The stickers first started showing up on gas pumps across the country last year: pictures of President Biden, usually placed to look like he is pointing to the price of the gas, with the words “I did that!” beside him. After first spiking in popularity online months ago, the stickers are hot once again these days, thanks to recent sharp rises in gas prices—$4.33 on average for a gallon of regular. With some consumers mad enough to become sticker vigilantes and Biden’s approval ratings in the dumps, there’s only one real winner in this situation: the sticker profiteers themselves.
“It’s been ramping up for a few months,” said Javier Estrada Ovalles, who’s been doing brisk business in “I did that!” stickers at his online store catering to car enthusiasts as well as his brick-and-mortar store in El Monte, California. “But in this last month alone, once the prices of the gas really started going up, I started getting bulk sales twice or three times more than it was before.” He said he went from getting 20 to 30 individual orders a day to 80 a day, and those 80 are often for packs of 10 or more.
The stickers are also moving fast at the Patriotic Products, an online shop run by an Oklahoma-based young man named Keenan. (Keenan declined to give his last name or specific age, saying that he’s “under 21.” He was suspiciously unavailable between the hours of 8 a.m. and 3 p.m.) Over the past week, “I’ve noticed an increase of organic sales, meaning I’m not having to do advertising,” Keenan told me. He estimated that he’s sold about 1,500 stickers in that time, which is pretty good, but small potatoes compared to August—that was the first month he started selling “I did that!” stickers, still very early in the trend cycle, when he claimed he raked in $40,000 in sticker sales alone. The field was clear then, but now he has dozens, maybe even hundreds, of vendors to compete with.
Over the summer, Keenan had seen a TikTok featuring the sticker. “Right when I saw it, I knew that that product would do very well,” he said. He ordered a bunch from the creator of the TikTok video and eventually started producing his own. Now, “every time I go to the pump, usually one in three times, I’ll see one myself,” Keenan said.
Estrada Ovalles said he first saw the stickers at a gas station: “I was wondering like, ‘What’s all that about?’,” he said. As gas prices got higher, he noticed them more and more: “They were getting kind of popular, so I just decided to make my own version, and they kind of blew up.” He said that of the people who purchase the stickers in person, the majority tend to be men between 18 and 30.
As the stickers have become popular, gas station employees have complained about the difficulty of getting them off the gas pumps or the worry that they might rankle some patrons. Estrada Ovalles protested that he doesn’t make the stickers for people to stick on gas pumps, but acknowledged that “they end up there anyway.” Because of that, his stickers are made of vinyl, he said: “If you try to remove ’em, they will fully come off. Wherever they might end up, it’s not a pain in the butt to clean up.”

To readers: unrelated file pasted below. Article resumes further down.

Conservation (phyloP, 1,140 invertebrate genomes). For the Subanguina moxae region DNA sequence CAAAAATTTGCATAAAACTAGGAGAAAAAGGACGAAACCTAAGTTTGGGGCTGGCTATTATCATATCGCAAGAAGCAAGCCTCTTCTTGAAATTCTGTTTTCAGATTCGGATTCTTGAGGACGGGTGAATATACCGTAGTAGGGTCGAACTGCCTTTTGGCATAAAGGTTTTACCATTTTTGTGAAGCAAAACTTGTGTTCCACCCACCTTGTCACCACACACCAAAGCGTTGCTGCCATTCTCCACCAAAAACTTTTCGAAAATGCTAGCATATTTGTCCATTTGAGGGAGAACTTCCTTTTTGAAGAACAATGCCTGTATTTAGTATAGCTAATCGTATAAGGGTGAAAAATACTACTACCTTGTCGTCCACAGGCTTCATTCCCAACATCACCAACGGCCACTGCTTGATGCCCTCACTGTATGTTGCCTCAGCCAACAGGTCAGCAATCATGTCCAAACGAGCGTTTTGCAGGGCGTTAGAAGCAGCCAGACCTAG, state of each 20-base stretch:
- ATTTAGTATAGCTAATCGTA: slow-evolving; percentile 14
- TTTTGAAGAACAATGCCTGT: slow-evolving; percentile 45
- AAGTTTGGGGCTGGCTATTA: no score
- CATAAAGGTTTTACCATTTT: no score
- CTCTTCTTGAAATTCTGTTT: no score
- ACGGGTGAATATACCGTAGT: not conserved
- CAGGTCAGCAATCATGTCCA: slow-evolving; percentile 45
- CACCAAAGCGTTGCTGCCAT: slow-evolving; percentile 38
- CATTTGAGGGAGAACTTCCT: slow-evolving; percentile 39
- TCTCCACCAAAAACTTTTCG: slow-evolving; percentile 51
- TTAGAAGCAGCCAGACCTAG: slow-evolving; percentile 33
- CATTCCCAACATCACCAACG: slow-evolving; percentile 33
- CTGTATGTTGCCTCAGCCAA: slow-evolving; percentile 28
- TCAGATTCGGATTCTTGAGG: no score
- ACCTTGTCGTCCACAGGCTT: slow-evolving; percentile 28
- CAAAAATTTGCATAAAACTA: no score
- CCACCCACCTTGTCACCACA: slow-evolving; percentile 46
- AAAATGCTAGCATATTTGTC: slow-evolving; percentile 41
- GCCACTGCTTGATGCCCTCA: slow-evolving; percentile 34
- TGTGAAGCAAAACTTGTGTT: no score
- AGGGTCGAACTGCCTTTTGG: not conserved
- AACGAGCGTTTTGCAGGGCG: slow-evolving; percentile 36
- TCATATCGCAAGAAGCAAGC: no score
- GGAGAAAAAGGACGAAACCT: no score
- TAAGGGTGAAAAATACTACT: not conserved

“It all just goes back to that you can’t really control what people do,” Estrada Ovalles said, adding that a use of the stickers he actually endorses is putting them on cars: “You can put it on your gas tank, like by your lid.”
Keenan also said that his stickers are easy to remove and won’t leave residue, unlike more cheaply made products: “I go to a lot of pumps and you can see another person’s sticker and they’ll be, you know, still scratched on there, just leaving a mess. I like that mine can easily come on and off just ’cause you don’t wanna mess up someone’s pump.”
Still, he said he’s glad the stickers’ message is out there. “I think people need to know who’s responsible,” he said. When I asked him about Biden’s ability to influence gas prices, he launched into a fairly involved explanation that began, “One of the first things he did when he was in office is he shut down many pipelines, which causes us to be dependent on other countries for oil …”
Keenan himself has stuck at least a few stickers to pumps himself, he admitted.
In addition to the “I did that!” sticker, Estrada Ovalles’ store sells a Trump sticker with the letters FJB on it (as in “Fuck Joe Biden”), and he doesn’t currently carry any stickers that might appeal to Democrats, though he said he did sell some pro-Biden stuff closer to the 2020 election.
“Me personally, I’m not either left or right or Democrat or Republican, nothing like that. It’s just whatever sells is pretty much what’s gonna go on the shelf.” Estrada Ovalles said he did not vote in the most recent presidential election. When I asked him about previous top-selling stickers, he mentioned that there was a Three Percenter sticker that performed well for him for a while. “People considered it to be a hate group when it’s really not. I try to do my best research and I concluded that it’s really not.” (Many analysts and the country of Canada disagree.)
Estrada Ovalles said he too has been personally affected by rising gas prices: “I live an hour away, so every day I drive an hour here and back. I used to spend about $30 every three, four days. Now it’s about $50, $60, around there.” As for whether he buys into the message of the sticker—Did Biden do that?—he wasn’t as sure as Keenan, but he does seem to be leaning that way: “Maybe not directly, but indirectly from the actions and decisions that he’s made, I believe so, yes.”